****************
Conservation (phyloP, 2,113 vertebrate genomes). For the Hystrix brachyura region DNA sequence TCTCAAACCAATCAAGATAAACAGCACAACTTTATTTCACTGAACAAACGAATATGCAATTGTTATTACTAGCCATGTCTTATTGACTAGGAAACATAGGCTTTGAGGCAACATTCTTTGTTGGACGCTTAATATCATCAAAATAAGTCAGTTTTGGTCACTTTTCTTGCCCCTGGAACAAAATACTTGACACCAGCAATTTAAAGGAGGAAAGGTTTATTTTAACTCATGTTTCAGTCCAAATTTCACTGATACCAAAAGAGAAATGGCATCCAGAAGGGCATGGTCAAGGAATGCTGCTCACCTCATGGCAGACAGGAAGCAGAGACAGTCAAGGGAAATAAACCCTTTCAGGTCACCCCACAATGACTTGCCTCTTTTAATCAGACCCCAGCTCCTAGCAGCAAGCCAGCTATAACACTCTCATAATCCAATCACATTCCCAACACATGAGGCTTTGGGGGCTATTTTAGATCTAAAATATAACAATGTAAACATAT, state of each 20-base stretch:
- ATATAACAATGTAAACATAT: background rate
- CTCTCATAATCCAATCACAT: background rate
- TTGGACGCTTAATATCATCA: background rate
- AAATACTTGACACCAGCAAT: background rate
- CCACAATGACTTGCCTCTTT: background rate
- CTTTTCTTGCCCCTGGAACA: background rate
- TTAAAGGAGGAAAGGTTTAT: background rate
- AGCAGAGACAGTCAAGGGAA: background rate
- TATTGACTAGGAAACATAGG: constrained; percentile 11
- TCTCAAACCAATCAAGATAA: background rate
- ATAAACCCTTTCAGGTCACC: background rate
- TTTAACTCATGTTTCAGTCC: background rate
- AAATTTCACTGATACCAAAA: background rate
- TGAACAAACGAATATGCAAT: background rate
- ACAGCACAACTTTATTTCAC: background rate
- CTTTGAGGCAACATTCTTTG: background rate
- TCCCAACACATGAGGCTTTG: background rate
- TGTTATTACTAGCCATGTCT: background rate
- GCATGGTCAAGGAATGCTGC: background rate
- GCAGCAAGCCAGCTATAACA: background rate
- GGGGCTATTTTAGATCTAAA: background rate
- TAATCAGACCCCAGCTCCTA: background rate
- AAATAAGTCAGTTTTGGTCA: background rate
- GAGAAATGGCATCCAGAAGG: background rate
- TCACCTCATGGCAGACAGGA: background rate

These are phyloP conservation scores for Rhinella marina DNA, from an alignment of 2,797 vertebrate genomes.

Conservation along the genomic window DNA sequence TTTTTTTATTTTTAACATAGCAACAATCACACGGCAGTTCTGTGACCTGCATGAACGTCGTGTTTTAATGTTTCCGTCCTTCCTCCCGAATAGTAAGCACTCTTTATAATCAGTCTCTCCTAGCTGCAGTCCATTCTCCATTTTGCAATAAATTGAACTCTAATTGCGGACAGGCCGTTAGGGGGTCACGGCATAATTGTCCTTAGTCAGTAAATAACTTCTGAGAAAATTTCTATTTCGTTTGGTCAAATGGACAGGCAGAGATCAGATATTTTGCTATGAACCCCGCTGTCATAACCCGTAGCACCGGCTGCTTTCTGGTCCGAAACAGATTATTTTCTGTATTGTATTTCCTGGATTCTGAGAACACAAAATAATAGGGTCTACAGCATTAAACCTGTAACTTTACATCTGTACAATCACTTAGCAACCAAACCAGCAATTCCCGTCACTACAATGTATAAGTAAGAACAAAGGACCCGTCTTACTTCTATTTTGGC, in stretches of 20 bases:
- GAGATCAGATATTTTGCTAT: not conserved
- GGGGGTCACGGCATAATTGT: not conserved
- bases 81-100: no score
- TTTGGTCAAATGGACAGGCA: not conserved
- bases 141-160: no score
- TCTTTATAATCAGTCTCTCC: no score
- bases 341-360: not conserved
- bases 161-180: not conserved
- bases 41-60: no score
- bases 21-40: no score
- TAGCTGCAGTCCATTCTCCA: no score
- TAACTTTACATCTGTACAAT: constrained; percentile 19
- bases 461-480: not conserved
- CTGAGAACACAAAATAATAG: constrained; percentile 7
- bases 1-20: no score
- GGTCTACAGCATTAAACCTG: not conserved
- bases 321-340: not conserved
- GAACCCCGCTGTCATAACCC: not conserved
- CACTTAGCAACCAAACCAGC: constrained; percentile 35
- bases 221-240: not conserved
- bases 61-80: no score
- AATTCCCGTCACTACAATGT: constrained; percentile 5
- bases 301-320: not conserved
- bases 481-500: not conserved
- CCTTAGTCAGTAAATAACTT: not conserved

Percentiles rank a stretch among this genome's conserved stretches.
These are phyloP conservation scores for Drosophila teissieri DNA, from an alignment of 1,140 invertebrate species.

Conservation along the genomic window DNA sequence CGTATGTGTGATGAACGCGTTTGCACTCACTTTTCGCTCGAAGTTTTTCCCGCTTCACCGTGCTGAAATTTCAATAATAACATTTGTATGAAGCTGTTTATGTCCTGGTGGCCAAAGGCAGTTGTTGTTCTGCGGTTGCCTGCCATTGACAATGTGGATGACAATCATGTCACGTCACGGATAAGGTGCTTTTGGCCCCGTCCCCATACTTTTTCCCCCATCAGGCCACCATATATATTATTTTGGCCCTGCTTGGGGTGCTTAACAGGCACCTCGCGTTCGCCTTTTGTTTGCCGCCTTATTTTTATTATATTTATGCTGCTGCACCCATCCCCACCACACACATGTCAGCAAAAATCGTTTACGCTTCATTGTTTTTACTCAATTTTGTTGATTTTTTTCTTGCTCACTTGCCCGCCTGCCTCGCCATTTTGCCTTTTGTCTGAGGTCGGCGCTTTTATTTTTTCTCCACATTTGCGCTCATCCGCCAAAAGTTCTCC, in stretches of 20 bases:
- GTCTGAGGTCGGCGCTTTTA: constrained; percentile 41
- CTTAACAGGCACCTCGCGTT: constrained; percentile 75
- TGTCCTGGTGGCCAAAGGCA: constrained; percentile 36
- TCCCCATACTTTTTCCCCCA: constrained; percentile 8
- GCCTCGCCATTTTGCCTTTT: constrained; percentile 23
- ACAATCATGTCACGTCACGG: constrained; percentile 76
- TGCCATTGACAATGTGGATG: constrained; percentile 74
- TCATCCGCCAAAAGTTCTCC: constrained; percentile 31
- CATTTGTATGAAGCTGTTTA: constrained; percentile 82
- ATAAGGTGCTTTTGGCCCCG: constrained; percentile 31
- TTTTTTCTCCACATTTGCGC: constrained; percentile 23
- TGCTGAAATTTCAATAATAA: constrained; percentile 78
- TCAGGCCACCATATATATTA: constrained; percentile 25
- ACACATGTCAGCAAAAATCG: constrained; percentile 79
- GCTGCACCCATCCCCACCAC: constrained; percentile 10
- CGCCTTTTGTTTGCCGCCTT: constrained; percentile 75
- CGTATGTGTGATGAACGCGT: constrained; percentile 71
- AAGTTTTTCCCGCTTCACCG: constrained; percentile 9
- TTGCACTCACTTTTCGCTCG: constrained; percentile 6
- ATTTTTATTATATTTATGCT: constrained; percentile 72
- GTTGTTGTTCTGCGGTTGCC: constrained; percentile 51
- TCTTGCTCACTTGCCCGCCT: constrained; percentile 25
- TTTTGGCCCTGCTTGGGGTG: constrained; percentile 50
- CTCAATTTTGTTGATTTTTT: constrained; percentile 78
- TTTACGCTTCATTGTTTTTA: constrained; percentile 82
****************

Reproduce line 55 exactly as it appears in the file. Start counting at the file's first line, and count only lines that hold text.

These are phyloP conservation scores for Drosophila teissieri DNA, from an alignment of 1,140 invertebrate species.